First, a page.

Movement in the rebuilds is off in either case; things do not seem to have innertia most of the time. They change direction and experience too large a change in velocity too fast to feel anything like the giant things they are supposed to be and seem small as a result. Constant, sweeping camera movements made possible by CGI enhance that feeling of not being grounded in "cartoon reality", and feel unnatural compared to reality as well. Do the experiment yourself: Stand up, focus a single point, and then move around as smooth as possible without changing your focus. It seems impossible: Your eyes want to jump to the next point to focus on, so even when they constantly return to the point you try to focus on, there is never a moment without some jitter.

I am not saying that everything in NTE is bad, or that everything in NGE is good. There are some extremely jarring scenes in NGE; The static background of people on the aircraft carrier comes to mind. NGE just has a pretty constant level of detail and flaw, while NTE rapidly shifts, sometimes having different levels of detail in the same scene, an artifact of blending in "flawed" hand drawn animations with "perfect" CGI. As I said, in the case of the Angels that works, at least for me. But most of the time it doesn't.

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Postby FreakyFilmFan4ever » Fri Jun 12, 2020 5:49 am

The CGI in these movies is fine. Honestly, the only example of Rebuild CGI that sticks out too much for me are the instances in 1.11 where Unit 01 is shown going up the chute to fight angels. Everything else in these movies feels pretty solid for the most part after that. The scene where the Evas are running towards the "Fallen Angel" in 2.22 actually switched from CGI to hand-drawn animation from shot to shot, and I couldn't tell that's what they were doing until I bought the books of keyframe animations for the movies and saw hand-drawn Eva running animations. (I always assumed that all the shots were CGI, for some reason.)

The cinematography and editing in Eva Q is too hectic and documentary-style in order for me to notice any sense of weight out of any of the CGI. I don't even know if I can blame the animation at that point. If the action scene if full of a lot of quick cuts and crash zooms, it'll be more difficult to portray a sense of weight through the animation, no matter how hard the animators try. But I really don't care about that because I still like the cinematography and editing of Eva Q.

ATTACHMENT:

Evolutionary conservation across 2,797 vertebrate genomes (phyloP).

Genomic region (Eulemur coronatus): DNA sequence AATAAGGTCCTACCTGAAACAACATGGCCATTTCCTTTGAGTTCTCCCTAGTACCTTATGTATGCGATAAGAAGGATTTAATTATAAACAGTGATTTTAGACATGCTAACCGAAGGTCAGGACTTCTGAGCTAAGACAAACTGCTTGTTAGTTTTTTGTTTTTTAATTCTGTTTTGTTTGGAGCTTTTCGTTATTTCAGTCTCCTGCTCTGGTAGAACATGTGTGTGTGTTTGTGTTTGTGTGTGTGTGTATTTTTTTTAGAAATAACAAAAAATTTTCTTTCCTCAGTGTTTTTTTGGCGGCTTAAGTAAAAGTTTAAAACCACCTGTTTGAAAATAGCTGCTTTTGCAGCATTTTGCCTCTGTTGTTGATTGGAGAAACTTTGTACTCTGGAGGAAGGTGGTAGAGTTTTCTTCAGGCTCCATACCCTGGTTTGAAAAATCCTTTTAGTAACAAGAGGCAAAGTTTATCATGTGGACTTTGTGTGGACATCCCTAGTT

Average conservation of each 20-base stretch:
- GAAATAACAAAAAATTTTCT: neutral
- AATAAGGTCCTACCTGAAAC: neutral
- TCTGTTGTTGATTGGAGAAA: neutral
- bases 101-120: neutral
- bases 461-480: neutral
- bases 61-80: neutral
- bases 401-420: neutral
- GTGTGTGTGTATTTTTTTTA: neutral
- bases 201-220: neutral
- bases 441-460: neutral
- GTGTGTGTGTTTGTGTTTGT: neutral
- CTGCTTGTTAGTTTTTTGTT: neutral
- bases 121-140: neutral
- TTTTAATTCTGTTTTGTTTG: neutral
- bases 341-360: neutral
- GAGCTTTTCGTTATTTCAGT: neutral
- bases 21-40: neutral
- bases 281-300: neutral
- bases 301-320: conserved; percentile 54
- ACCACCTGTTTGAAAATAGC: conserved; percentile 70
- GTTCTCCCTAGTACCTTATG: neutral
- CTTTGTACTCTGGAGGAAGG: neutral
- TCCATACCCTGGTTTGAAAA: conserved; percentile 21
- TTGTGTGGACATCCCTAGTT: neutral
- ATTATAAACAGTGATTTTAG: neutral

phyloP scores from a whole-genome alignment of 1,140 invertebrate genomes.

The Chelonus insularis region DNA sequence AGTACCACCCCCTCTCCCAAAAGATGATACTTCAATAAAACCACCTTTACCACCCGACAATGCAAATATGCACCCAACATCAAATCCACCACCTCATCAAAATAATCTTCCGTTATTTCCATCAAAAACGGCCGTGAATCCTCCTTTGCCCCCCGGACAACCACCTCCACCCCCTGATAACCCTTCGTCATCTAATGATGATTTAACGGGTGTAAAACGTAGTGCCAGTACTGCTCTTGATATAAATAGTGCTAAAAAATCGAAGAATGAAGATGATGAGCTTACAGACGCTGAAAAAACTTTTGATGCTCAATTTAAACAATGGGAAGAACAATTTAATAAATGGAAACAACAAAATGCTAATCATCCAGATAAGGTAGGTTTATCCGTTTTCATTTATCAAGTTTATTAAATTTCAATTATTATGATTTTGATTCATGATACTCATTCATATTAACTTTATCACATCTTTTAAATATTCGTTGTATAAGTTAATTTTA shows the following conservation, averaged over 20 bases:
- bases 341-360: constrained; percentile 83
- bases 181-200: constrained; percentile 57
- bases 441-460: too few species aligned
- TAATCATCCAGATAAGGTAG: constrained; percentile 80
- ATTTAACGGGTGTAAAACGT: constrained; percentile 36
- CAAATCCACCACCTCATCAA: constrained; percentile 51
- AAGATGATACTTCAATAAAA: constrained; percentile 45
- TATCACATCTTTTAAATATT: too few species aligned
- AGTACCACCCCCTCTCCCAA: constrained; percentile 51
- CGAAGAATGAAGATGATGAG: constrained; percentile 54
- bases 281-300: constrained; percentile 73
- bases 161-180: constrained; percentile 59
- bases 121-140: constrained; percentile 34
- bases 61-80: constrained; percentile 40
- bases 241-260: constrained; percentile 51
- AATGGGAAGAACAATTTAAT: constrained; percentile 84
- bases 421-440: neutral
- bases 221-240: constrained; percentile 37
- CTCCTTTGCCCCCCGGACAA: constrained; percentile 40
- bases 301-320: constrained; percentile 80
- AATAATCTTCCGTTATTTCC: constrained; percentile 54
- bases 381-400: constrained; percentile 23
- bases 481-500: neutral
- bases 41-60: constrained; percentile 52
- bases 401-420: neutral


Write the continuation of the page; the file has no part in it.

Honestly, if we're seeking weighty-looking CGI, anime is probably not the best place to start looking anyway. This is the style of filmmaking that depicts Eva Unit 01 jumping almost a thousand feet in the air, regardless of how it's being animated. I'm not saying anime can't look weighty, but that the weightiness of the animation is definitely a selective aesthetic choice, and not a constant rule. (Asuka's Final Battle on EoE has the most weighty animation of any Evangelion scene ever animated, while that same Eva Unit is depicted as having a dainty-looking running animation in Episode 12.) Using CGI might simply be an extension of that decision of whether or not to make something look weighty to begin with.

To me, it's not that CGI is "too fluid," or whatever, it's more that fluid animation only really looks impressive when it appears to be hand-drawn. Physical animations look their best when they are fluidly hand drawn. Camera movement, on the other hand, always looked better using CGI. If the focus of the shot is on the physical movement of the character or figures on screen, then I prefer hand-drawn. If the focus of the shot is the movement of the camera itself, then I prefer CGI. But if a movie can switch from one method to another within the same scene and I not notice it (like the running scene in 2.22), then I rally don't care how they do it and I'm simply impressed by it all.
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Postby Derantor » Fri Jun 12, 2020 8:24 am

Oh sure, the CGI isn't terrible, far from it; compared to something like Berserk 2016(17?), it is an outright masterpiece. I think this comes down to personal preference; I prefer the old, "grimy" look of 80s and 90s lo-fi animation to more modern, cleaner animation, whether it is CGI or not. I also can't stand high-framerate movies in general, possibly because of my not very good eyesight, which plays into me noticing the fluidity so much. It seems "more than real", which puts it in the uncanny valley again. CGI just doesn't seem to age well, and with higher resolutions more common now, it becomes even more obvious when it is used. Hand drawn animation also seems "weighty" by default, since you brain recognizes it as something "real", while CGI looks fake by default, as it is something outside of the human evolutionary path. It is a very recent development, and nothing comparable existed before, so it has to go the extra mile to fake it.

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Postby plofchan » Fri Jun 12, 2020 10:22 am

View Original PostReichu wrote:EoE does use CGI. :uhh: Very, VERY obvious CGI. So that clearly isn't the reason you don't like the look of the new movies -- or, at least, it's far from the full story.

You're also overgeneralizing about the new films. There is some bad and weightless CGI, yes, but there is also no shortage of excellent hand-drawn animation. Where, yes, the Evas have weight. (Look at Eva-13 lumbering around and tell me with a straight face that it doesn't look massive and heavy.) Even some of the CGI is able to pull this off well (see e.g. Eva-05).